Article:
Ministry presents vaccine cold transportation vehicles to GHS

BY: Doreen Andoh
Mr Kwaku Agyeman-Manu, Minister of Health, symbolically handing over the keys to the vehicles to Dr Patrick Kuma-Aboagye (3rd from right), Director-General of the GHS
Mr Kwaku Agyeman-Manu, Minister of Health, symbolically handing over the keys to the vehicles to Dr Patrick Kuma-Aboagye (3rd from right), Director-General of the GHS

The Ministry of Health has handed over 10 ultra-low cold chain vaccine transportation vehicles to the Ghana Health Service (GHS).

The Toyota Land Cruiser brand fitted with vaccine refrigerators were purchased by the government to facilitate the rapid distribution of vaccines nationwide, including hard-to-reach areas.

At a ceremony in Accra yesterday to hand over the vehicles, the Minister of Health, Mr Kwaku Agyeman-Manu, said in the event that some areas could not be accessed at all by the vehicles, the drone technology would be deployed.

The minister said that would complete the national last mile distribution chain instituted to ensure that everybody, regardless of geographical location, had access to vaccines and other medical supplies.

He said with adequate vaccines in the system, the cold chain transportation facility would help to accelerate the delivery of the country’s herd immunity of at least, 60 per cent of the population by the close of the year.

“Vaccines are such that if not stored and transported according to their cold chain requirements, they will go bad within the shortest time, and this is what we want to avoid. We have targeted not to waste more than five per cent of our vaccines,” Mr Agyeman-Manu said.

He said the cold chain storage and transportation facilities would help the country to reduce the target below five per cent towards a zero wastage.

Mr Agyeman-Manu expressed the hope that Ghana’s international acclaim as having the best COVID-19 response mechanisms and results along with South Korea would inspire even better delivery.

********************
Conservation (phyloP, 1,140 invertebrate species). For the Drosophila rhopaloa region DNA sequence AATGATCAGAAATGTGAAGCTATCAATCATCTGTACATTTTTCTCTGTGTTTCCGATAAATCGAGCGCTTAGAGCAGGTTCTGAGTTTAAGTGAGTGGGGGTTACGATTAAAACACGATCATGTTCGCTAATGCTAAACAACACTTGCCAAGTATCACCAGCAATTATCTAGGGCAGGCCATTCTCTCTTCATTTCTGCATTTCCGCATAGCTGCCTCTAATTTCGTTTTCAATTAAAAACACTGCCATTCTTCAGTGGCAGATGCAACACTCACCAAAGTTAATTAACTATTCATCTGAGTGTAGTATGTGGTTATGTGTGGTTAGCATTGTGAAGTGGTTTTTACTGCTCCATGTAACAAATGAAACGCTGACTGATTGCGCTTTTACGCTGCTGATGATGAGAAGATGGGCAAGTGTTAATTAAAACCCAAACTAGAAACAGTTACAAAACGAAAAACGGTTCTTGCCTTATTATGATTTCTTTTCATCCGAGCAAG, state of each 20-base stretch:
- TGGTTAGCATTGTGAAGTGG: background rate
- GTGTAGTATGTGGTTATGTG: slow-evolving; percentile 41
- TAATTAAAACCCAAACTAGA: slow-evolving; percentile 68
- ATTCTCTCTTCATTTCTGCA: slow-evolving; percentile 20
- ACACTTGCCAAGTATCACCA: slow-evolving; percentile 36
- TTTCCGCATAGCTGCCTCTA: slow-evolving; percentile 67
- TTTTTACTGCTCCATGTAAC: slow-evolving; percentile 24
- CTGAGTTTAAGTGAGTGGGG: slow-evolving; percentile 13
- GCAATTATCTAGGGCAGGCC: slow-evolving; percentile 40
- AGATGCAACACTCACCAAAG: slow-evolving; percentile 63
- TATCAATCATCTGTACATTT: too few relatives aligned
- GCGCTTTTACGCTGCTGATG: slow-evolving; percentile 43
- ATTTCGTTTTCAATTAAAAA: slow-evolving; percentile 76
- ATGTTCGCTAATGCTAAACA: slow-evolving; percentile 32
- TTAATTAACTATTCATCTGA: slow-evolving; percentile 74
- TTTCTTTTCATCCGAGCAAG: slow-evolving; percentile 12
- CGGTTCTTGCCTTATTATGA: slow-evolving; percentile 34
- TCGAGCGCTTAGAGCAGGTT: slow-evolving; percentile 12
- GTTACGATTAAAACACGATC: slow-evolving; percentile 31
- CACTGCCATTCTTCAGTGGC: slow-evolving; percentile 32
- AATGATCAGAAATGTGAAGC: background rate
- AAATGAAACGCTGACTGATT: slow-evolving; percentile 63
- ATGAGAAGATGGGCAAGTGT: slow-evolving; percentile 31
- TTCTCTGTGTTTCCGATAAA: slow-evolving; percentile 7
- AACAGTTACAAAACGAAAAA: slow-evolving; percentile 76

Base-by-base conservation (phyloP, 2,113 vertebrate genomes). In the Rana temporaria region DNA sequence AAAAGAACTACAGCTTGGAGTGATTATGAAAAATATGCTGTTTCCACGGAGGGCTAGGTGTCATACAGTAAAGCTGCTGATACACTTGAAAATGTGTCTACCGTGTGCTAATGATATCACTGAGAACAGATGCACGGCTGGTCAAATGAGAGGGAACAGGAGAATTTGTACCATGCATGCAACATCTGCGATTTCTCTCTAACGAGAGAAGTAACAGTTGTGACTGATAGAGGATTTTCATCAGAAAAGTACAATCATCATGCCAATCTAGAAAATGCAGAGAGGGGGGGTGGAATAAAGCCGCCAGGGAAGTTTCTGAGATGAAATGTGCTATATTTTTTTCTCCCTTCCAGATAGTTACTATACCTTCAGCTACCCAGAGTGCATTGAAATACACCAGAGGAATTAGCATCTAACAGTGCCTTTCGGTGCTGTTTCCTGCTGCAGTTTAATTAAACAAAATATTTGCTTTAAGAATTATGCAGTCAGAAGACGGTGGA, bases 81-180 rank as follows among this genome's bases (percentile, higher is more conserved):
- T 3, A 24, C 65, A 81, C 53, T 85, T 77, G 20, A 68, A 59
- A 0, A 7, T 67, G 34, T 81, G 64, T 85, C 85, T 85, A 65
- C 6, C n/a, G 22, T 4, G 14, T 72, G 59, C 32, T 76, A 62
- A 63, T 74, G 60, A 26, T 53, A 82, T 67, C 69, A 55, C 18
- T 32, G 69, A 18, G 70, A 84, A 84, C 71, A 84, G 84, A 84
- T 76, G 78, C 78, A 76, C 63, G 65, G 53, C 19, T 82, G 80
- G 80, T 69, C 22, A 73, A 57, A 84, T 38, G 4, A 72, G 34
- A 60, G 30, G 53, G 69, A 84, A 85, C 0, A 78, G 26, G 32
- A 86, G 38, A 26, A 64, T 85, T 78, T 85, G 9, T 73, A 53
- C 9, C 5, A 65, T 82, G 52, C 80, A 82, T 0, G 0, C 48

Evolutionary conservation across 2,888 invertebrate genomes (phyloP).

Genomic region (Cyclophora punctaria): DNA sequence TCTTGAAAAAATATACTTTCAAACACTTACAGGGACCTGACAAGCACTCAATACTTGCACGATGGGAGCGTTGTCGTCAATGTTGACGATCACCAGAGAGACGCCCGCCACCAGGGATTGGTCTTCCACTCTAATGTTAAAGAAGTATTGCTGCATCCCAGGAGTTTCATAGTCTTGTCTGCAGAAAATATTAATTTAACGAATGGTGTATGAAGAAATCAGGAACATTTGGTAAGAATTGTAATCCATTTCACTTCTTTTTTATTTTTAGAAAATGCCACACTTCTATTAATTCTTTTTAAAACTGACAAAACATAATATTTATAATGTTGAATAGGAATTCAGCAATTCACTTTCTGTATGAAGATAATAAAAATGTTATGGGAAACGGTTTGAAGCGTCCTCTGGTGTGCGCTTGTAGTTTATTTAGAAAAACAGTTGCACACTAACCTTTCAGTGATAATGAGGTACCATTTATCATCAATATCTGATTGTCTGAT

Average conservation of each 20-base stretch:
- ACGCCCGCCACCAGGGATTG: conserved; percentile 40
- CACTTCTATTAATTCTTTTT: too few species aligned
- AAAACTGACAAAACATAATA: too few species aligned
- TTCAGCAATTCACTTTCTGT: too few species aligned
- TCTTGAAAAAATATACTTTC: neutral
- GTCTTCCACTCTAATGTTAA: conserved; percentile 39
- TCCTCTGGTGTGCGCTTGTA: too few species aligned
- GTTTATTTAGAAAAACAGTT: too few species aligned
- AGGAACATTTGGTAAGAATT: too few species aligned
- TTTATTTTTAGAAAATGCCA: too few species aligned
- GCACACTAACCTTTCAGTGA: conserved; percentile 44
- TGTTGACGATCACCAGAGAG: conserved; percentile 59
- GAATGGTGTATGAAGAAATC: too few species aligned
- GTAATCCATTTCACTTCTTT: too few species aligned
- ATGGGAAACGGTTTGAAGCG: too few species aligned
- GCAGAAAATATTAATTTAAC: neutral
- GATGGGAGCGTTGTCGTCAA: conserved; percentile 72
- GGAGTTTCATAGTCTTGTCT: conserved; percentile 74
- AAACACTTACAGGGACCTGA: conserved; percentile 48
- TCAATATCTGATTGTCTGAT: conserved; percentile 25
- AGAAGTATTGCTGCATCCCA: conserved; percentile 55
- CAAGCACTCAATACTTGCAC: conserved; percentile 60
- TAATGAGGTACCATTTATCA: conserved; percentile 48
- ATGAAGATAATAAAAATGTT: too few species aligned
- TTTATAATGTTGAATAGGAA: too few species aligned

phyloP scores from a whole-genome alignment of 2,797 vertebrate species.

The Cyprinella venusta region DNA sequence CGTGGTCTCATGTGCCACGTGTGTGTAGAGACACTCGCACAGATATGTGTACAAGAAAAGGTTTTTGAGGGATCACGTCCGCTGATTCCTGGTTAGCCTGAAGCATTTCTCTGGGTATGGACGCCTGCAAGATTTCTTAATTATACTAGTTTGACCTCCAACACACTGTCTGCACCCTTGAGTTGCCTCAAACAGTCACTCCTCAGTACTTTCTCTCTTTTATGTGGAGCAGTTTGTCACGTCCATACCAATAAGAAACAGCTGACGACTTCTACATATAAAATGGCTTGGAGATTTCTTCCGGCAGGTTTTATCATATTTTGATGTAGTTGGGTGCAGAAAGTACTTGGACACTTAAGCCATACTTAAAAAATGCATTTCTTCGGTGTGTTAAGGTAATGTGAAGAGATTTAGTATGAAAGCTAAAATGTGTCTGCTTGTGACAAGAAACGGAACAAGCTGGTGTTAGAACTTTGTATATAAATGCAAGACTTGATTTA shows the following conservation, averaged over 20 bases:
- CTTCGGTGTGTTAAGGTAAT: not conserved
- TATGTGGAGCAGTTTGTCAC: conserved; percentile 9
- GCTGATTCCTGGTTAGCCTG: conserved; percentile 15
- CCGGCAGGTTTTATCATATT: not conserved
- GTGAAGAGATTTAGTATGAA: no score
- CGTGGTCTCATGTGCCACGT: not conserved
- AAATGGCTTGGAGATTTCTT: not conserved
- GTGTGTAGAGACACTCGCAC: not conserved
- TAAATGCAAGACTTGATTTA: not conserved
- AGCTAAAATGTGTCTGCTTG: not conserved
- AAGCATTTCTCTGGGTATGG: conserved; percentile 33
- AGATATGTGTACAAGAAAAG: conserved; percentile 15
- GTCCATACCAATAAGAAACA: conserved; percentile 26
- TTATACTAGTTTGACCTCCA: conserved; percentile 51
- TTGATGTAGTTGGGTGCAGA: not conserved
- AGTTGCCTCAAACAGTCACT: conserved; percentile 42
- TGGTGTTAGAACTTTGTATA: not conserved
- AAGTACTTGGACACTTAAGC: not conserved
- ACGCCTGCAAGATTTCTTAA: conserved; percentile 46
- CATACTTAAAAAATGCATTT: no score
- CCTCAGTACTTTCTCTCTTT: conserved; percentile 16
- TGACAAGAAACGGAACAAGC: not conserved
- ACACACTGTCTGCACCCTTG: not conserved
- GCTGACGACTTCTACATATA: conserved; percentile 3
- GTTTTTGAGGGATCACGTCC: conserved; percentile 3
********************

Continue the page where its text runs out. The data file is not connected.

The minister said the country was scaling up its vaccination protocols and that by next month, the vaccine mandate implementation would be in full swing.

He said when that happened, unvaccinated individuals would be denied access to some public places, including places of worship, and applauded churches and mosques for cooperating in the enforcement of the safety protocols.

“I cannot hide my excitement and joy after seeing these vehicles that we were looking for even earlier than now. They are to support our national vaccination activities, one of the pillars of our response, to limit and eventually stop the spread of the virus,” he said.

The Director-General of the GHS, Dr Patrick Kuma-Aboagye, said the country was racing against time to avert a fourth wave.

He said the role of the vaccine transportation cold chain could not be overemphasised because it would help to rapidly deploy the vaccines to everybody.

“At some of the villages, they wait for the farmers to return from the farm before they start vaccination, and so these vehicles would not only help to transport the vaccines but store them adequately until they are deployed,” he said.

Cold chain

Health experts have explained that the purpose of the vaccine cold chain is to maintain product quality from the time of manufacture until the point of administration.

It is also to ensure that vaccines are stored and transported within World Health Organisation-recommended temperature ranges.

A biological product, if vaccines get too hot or too cold, the active ingredients can degrade and become less effective.

The vaccine cold chain is a global network of cold rooms, freezers, refrigerators, cold boxes and carriers that keep vaccines at the right temperature during each link on the long journey from the manufacturing line to the syringe.

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